Most of the major tire companies are looking closely to adhere to policies of procuring natural rubber from sustainable sources, actions that likely will be key to pushing for alternative NR sources to be available on a commercial basis.
Michelin made the news recently when it announced its Zero Deforestation program, where the NR it uses—wherever feasible by “reasonable means”—will come from plantations that comply with these principles. The plan was lauded by such groups as Greenpeace and the World Wildlife Fun as a signal to the rubber growing regions of the world that selling rubber that doesn't meet these standards will become much more difficult in the future.
Goodyear has been involved the past several years with the International Rubber Study Group's Sustainable Natural Rubber Initiative; Bridgestone has an active sustainability program; and Cooper Tire & Rubber Co. touts a mission statement describing its views on corporate social responsibility and sustainability.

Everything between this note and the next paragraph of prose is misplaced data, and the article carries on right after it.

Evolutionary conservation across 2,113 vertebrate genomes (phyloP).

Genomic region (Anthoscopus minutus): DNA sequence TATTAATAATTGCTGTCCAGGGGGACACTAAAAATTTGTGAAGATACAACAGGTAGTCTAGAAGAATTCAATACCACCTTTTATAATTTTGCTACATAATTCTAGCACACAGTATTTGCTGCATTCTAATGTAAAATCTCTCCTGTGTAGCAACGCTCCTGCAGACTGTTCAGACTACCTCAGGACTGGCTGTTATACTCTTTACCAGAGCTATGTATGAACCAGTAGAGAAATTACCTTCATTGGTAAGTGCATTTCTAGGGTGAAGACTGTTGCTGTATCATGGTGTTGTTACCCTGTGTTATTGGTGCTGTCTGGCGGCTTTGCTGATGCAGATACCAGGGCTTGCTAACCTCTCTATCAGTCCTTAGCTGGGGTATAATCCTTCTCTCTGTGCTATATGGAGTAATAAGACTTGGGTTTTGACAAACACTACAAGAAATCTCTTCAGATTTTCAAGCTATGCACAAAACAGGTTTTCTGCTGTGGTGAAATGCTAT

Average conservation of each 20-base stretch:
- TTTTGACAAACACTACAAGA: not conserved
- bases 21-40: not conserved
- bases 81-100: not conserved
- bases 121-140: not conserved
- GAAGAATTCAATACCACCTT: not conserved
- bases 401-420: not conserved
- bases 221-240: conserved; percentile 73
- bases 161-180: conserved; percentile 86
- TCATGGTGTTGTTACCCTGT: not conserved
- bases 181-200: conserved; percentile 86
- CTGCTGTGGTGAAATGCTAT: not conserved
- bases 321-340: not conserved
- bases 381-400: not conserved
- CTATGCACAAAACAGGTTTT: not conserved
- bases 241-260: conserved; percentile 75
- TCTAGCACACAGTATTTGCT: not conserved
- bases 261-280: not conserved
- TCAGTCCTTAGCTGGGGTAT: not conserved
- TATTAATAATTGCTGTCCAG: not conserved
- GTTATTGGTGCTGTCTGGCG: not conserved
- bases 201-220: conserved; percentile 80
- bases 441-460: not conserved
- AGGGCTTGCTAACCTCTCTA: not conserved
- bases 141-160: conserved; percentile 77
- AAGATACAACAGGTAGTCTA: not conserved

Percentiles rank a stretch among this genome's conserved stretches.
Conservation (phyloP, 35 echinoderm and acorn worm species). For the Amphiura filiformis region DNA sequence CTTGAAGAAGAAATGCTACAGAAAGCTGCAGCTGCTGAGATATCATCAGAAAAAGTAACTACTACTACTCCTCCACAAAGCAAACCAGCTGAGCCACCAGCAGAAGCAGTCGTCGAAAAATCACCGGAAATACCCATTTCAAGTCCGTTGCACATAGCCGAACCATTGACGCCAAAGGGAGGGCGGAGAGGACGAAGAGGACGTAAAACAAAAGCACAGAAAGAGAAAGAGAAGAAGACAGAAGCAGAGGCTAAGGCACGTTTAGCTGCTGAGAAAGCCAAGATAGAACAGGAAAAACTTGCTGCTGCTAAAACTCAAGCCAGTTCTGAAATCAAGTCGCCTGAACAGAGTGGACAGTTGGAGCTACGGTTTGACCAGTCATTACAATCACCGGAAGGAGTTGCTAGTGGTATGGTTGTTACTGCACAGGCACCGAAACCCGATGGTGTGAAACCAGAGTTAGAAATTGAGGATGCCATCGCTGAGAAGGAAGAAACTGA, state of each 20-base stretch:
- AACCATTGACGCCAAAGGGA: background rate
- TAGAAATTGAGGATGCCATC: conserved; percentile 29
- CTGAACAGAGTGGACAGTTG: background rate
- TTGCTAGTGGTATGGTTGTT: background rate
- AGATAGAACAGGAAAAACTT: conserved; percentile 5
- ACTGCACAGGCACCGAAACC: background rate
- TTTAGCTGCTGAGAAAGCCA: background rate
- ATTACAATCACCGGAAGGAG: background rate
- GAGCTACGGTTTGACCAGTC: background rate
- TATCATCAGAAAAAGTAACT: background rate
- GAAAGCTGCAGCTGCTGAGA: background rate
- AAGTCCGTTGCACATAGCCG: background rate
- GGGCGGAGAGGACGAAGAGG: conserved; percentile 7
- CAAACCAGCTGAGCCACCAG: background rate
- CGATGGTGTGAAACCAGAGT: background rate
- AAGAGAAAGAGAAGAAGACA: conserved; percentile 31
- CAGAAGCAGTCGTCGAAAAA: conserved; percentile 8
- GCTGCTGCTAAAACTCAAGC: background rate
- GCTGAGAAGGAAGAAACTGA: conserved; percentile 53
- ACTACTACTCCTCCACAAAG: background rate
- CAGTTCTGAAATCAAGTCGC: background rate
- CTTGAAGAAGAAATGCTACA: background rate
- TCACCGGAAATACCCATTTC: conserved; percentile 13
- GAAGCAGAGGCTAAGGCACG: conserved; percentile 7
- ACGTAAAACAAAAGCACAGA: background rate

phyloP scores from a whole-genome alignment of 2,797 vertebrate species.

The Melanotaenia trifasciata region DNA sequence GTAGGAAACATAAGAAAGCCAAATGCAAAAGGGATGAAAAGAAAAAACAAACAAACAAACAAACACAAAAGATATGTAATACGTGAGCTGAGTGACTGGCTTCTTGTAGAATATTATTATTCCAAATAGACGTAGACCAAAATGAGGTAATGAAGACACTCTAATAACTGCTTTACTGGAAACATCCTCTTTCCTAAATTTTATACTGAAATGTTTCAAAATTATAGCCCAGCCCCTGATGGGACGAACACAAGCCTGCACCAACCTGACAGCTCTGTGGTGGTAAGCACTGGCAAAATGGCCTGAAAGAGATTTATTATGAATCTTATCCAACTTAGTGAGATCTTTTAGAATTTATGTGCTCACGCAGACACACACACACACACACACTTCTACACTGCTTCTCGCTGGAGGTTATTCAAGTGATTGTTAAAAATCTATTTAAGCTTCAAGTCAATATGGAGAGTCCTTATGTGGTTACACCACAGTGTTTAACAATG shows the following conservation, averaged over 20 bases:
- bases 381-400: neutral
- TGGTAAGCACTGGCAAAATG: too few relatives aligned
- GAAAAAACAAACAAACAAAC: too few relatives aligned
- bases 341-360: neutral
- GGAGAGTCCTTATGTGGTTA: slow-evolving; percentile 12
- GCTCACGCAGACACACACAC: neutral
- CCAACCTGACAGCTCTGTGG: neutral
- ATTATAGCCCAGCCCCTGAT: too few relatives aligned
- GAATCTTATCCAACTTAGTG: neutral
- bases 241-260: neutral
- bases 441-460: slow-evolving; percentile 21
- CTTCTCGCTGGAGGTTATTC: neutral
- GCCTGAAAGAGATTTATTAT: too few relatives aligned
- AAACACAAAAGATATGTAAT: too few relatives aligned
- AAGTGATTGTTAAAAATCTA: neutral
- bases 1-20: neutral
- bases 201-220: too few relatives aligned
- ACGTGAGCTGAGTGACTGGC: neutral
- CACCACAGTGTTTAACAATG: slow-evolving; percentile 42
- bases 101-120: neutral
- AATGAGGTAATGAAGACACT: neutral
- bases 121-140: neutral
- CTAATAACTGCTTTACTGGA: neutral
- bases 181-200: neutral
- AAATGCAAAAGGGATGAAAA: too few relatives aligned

For decades there has been research into such projects as guayule rubber and rubber dandelions. But never more than now has there been as much concurrent activity that looks to have the potential to bring alternatives to market.
Bridgestone has its Biorubber Process Research Center in Arizona, not far from its Agro Operation Guayule Research Farm. It expects to make guayule commercially available by the early 2020s. Cooper is in a partnership with PanAridus, Clemson University, Cornell University and the U.S. Department of Agriculture, and has made tires that included guayule rubber supplied by PanAridus.
And Continental A.G. just announced a $39 million investment to build a dedicated dandelion research facility, with the tire maker saying it will introduce commercial dandelion rubber products within a decade.
Nearly 90 percent of the world's supply of Hevea NR still comes from millions of individual growers, a system that has impacted the rainforest. The current system may be susceptible to climate change and can be impacted by farmers switching crops from rubber to the more profitable palm oil.
While seeing alternatives as commonplace in the market is still years away, the projects that are underway show that the time for viable NR alternatives is much closer on the horizon than it ever has been.